Why Democracy Is Failing: A Perspective


To become a doctor or engineer, a high level of proven intelligence, knowledge, and skill is required before official certification is granted and practice of the profession permitted. Society is understandably unwilling to permit incompetent or unqualified individuals to treat its illnesses or build its bridges.

On the other hand, any idiot or psychopath may walk in off the street and become a politician. For some unfathomable reason, society pays absolutely no regard to the integrity or ability of the people into whose hands it gives the reins of political power. What does it say about our intelligence, that we are so careful in respect of the qualifications of our doctors and engineers, but so indifferent to the character and ability of the individuals who are to control the entire political process, and so society itself, on our behalf?

This curious oversight, however, is not the principal reason why democracy, as the sovereignty of the people, expressed through governance of the people, by the people, is failing, though it is also quite sufficient on its own to bring this about. The principal reason that democracy is failing is no less illustrative of our limited intelligence. It is also to be found in the area of political governance.

The favored Western form of government is representative democracy, whereby the moral and political concept of the equality of all humans is putatively given expression. As direct democracy is no longer practical, due to the large populations of today’s societies, representative democracy has been selected as the best means of giving expression to the democratic concept. This requires the citizenry, in whom all sovereignty lies, to elect individuals to represent them and act in their interests in the bicameral parliaments or legislatures where the laws governing society are proposed and promulgated and tax expenditure allocated.

We now come to the rub: this is the relatively small number of representatives found, on average, in both chambers of the four principal Western democracies, relative to the large average populations of 135 million people per country. In the United States, the United Kingdom, France, and Germany there are on average 808 political representatives in each bicameral legislature. To anyone with any understanding of human nature, this fact should immediately raise the following question; with only 808 representatives, isn’t it quite feasible that a sufficient number of them can be bribed by the powerful and wealthy vested interests to get them to serve those interests, wholly or partially, rather than the interests of the people who elected them?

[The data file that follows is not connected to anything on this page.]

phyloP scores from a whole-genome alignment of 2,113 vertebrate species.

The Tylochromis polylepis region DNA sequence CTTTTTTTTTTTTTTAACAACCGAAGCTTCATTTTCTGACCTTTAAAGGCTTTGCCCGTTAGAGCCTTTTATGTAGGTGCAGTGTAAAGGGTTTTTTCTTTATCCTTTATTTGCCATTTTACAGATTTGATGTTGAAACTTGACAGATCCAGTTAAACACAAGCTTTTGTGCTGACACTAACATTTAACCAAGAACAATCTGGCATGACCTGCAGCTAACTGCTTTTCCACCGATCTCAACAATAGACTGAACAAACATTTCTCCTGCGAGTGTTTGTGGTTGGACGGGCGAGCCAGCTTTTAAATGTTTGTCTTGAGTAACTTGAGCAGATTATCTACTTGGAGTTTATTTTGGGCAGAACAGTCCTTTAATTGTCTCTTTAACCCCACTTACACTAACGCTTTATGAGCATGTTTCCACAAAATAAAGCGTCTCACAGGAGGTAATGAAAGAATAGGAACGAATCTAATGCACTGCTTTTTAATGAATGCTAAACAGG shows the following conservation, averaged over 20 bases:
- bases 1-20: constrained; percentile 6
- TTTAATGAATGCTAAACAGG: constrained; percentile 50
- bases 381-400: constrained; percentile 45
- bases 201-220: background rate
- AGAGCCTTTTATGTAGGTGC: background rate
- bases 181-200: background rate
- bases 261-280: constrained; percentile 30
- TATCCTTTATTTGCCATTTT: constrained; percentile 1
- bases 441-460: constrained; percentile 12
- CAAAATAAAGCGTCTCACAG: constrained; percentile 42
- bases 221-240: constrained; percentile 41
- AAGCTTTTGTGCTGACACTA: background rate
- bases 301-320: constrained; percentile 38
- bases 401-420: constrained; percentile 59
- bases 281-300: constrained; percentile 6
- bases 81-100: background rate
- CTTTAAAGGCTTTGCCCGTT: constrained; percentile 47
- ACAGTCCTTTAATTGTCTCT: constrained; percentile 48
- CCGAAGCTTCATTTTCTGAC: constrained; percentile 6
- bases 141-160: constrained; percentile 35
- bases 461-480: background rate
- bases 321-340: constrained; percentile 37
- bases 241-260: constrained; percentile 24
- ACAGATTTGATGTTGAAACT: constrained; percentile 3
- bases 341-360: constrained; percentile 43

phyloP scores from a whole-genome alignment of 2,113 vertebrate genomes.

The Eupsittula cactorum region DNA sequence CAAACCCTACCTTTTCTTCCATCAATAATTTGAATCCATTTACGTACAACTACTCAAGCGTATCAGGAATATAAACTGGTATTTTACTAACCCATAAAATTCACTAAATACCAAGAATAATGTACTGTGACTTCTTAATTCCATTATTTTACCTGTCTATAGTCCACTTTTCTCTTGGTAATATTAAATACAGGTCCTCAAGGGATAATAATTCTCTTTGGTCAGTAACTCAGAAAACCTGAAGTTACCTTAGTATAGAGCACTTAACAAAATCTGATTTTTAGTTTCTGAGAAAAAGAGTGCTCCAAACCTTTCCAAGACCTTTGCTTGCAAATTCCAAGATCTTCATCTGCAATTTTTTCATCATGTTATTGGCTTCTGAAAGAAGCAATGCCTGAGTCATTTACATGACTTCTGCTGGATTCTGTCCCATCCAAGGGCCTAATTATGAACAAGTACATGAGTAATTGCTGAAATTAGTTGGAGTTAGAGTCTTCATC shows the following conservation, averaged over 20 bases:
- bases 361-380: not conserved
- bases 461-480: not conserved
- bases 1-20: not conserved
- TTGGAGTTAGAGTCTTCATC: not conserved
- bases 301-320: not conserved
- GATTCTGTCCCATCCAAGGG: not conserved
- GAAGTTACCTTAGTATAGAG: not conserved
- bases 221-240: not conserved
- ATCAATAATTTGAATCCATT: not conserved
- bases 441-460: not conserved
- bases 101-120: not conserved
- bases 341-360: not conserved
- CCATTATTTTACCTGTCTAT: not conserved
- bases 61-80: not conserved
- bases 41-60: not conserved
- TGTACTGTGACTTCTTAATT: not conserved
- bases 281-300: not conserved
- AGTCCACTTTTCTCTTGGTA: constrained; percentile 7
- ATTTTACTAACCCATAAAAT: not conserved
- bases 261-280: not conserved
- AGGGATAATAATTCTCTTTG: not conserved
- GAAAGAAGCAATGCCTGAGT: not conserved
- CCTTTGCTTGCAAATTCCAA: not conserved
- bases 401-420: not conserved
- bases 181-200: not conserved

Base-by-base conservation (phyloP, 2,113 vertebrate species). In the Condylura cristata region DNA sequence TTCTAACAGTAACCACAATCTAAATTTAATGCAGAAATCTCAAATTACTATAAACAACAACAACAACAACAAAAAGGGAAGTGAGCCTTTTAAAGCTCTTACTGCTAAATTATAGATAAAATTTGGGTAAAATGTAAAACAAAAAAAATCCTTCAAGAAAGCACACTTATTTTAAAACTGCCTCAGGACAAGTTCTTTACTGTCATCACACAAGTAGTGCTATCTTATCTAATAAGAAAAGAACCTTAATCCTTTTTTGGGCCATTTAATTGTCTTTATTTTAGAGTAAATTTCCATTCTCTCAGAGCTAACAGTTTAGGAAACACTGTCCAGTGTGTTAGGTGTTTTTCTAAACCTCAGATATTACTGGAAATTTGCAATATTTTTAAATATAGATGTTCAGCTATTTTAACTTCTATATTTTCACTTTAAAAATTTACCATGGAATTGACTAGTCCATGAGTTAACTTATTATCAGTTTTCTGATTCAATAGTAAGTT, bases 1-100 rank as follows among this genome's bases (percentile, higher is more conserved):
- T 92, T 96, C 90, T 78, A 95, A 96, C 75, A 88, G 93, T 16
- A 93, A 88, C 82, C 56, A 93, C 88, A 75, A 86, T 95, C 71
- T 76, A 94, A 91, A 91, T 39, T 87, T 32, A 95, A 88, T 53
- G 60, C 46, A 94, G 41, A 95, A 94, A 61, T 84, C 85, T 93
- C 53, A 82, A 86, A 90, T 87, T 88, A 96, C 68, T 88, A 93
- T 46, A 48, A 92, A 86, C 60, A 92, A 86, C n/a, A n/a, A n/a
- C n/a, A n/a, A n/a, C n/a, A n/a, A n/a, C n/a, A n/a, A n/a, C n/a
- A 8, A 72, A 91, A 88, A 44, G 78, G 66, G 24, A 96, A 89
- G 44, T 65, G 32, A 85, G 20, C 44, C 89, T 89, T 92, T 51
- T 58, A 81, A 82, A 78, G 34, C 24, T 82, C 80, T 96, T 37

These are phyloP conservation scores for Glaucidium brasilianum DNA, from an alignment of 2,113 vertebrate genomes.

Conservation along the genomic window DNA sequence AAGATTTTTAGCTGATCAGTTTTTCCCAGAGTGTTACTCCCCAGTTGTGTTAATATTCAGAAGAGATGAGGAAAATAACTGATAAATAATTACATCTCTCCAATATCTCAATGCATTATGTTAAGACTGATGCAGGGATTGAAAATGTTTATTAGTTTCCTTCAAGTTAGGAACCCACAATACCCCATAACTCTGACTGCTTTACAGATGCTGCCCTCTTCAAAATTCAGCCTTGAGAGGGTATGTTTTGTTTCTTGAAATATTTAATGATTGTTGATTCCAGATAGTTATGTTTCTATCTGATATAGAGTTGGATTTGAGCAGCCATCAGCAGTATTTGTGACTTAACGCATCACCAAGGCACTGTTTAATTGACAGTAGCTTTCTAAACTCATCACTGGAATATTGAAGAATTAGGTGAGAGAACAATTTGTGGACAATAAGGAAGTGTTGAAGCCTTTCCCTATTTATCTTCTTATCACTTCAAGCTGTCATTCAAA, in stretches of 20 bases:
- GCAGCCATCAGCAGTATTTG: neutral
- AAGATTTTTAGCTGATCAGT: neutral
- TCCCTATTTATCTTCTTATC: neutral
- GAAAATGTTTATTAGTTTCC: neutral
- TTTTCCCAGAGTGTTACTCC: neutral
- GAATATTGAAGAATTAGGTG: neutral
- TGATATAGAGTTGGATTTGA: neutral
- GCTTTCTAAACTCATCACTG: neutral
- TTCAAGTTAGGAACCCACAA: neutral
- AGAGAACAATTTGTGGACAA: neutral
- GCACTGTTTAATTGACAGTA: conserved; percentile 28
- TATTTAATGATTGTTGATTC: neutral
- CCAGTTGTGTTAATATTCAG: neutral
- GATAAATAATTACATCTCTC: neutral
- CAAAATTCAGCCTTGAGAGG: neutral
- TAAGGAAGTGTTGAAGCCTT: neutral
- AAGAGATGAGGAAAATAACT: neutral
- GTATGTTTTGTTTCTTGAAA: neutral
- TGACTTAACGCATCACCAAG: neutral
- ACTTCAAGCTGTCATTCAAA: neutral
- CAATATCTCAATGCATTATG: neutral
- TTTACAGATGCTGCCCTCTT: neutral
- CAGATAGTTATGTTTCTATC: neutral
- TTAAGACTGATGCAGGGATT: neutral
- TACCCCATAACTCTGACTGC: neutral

The approximate average annual government expenditure of each of the four countries is $2.1 trillion. The major portion of the $2.1 trillion is spent purchasing goods and services from the private sector. The elected representatives are each paid roughly $175,000 per annum. To bribe 60% of the representatives in any one average bicameral legislature with another $175,000 per annum each would cost a mere $85 million in all. To give an idea of how relatively cheap it would be to buy the 60%, one F35 jet fighter alone costs $91 million.

In the light of these figures, and given human nature, on the balance of probability, how likely is it that the elected politicians in the Western democracies are not being bribed on a scale that often serves the principal commercial interests that are paid much of the $2.1 trillion, rather than strictly serving only the interests of the people who elect them?